We don’t no how lucky we are back home, people here live happy, simple lives with very little but each other, very enduring to witness. OIC has a network of locals that help them all over Sumatra so once night falls their team can sleep on the floor and have a meal that night. Then the next day continue with their work, its what we did for the first week or so of my trip.
Once my time had come to an end in the field I then headed to spend the time with the CRU team in Tangkahan. They patrol the nearby forest with rescued and ex captive Sumatran Elephants that have all been trained to form part of the anti-poaching patrols into the national park. Each month they do several patrols into the jungle and do vital work. When not patrolling the public can wash them in the river and take photos and so forth which generates an income and an awareness of their importance in Sumatra.
Something very peaceful about Elephants when you’re near them, powerful, massive animals yet so gentle and beautiful. A female Sumatran Elephant took a shine to me,so I joined her in the river. A wonderful moment to be so close to such a massive animal, she splashed me and lay on her side as I took photos of her. I asked her keeper what was her story. He told me she was 27, and was held captive by a policeman for 15 years, then rescued and now she’s part of this CRU team.
She was beautiful as she splashed me and displayed in front of me in the water. Once they are all washed they are led away by the keepers and kept in an enclosure with an electric fence and are looked after very well I have to say. Shame they aren’t in the wild but their lives didn’t work out to well but at least they are safe and alive.
There are fewer than 2000 in the wild and I have been lucky enough in the past to hear them call in the jungle but never seen truly wild ones. This perhaps will be the closest I will ever get to one in Sumatra which is very sad really. Another animal on this wonderful island under great pressure from poachers and deforestation. More information about these Elephants can be seen on the following link .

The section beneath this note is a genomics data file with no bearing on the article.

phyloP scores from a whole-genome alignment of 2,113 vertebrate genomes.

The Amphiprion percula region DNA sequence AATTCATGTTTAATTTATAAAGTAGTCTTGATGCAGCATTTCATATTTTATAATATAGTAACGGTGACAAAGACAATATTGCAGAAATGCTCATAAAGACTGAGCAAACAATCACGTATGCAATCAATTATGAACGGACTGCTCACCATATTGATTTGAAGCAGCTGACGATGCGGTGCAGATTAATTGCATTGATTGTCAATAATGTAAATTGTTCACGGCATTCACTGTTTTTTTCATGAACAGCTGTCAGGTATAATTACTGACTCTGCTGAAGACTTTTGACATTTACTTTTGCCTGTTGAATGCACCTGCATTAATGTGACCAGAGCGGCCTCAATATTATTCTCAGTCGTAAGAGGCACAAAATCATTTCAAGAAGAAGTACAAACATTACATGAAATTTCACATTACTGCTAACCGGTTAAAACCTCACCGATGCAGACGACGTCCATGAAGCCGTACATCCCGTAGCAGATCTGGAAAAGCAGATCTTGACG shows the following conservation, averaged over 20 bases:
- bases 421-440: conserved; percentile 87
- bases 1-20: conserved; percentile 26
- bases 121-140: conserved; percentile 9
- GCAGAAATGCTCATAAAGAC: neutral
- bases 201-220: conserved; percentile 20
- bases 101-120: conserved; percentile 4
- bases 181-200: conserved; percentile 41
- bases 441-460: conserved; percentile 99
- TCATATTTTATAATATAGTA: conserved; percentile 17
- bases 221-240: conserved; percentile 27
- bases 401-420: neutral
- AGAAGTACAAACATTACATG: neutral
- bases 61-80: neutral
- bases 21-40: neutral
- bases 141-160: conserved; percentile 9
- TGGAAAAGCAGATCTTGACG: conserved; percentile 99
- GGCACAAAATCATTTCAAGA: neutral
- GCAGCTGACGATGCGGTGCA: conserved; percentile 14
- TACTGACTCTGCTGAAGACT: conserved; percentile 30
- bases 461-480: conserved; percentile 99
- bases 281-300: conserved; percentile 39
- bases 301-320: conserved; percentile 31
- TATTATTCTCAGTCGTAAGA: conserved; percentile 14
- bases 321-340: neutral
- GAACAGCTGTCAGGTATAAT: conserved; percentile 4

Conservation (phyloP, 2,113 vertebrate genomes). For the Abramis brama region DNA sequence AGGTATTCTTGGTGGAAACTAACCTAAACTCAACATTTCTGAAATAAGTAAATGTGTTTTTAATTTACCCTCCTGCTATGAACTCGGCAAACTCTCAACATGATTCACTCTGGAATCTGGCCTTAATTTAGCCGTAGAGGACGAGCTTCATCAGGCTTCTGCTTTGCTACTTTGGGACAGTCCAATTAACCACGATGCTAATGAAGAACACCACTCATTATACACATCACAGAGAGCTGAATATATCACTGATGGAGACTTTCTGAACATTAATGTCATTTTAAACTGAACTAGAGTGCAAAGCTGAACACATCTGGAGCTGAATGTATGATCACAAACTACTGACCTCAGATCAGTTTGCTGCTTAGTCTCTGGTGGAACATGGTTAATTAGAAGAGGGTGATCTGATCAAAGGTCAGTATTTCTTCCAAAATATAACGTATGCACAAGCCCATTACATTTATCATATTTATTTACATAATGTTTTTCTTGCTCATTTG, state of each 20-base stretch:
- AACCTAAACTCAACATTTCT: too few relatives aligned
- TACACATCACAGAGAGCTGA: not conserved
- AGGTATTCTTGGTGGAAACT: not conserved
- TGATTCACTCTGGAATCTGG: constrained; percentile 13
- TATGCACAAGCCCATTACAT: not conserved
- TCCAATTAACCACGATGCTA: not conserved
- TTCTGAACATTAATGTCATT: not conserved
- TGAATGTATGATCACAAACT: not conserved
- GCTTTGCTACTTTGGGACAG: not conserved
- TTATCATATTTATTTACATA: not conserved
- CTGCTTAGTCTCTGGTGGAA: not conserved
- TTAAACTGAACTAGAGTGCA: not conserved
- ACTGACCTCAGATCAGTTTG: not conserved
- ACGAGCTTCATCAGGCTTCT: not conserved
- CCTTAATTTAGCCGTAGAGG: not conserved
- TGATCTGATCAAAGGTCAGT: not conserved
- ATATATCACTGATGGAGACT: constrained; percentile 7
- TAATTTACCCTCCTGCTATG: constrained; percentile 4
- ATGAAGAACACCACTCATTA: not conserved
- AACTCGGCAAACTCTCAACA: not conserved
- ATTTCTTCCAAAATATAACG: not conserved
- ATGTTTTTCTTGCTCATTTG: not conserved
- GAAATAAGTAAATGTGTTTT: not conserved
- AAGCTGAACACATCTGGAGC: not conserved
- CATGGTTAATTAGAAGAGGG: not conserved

On my last full day and night in Sumatra I went undercover, photographing other primates and animal markets in Medan. Posing as a tourist with an interest in certain animals. Just my camera and someone to take me to these places. Sumatra has many animals that are protected, most are crucially endangered. One such primate is the Siamang, they are endangered. But sadly nothing and I mean nothing is done to enforce the law to protect them. In Sumatra there are thousands of primates and other animals being held in such conditions and nothing is done.
When I went to this place I gained access by pretending to be interested in Siamangs. Once inside I looked around to see how many people were there, I identified one male and female, and I tired to work out what was the feeling of me being there etc and an escape path should it go wrong. To my left I saw this piece of metal which was a sort of cage. As I got closer and I saw a face peer back at me from the darkness, it made me jump. Then the loudest call you ever heard rang out.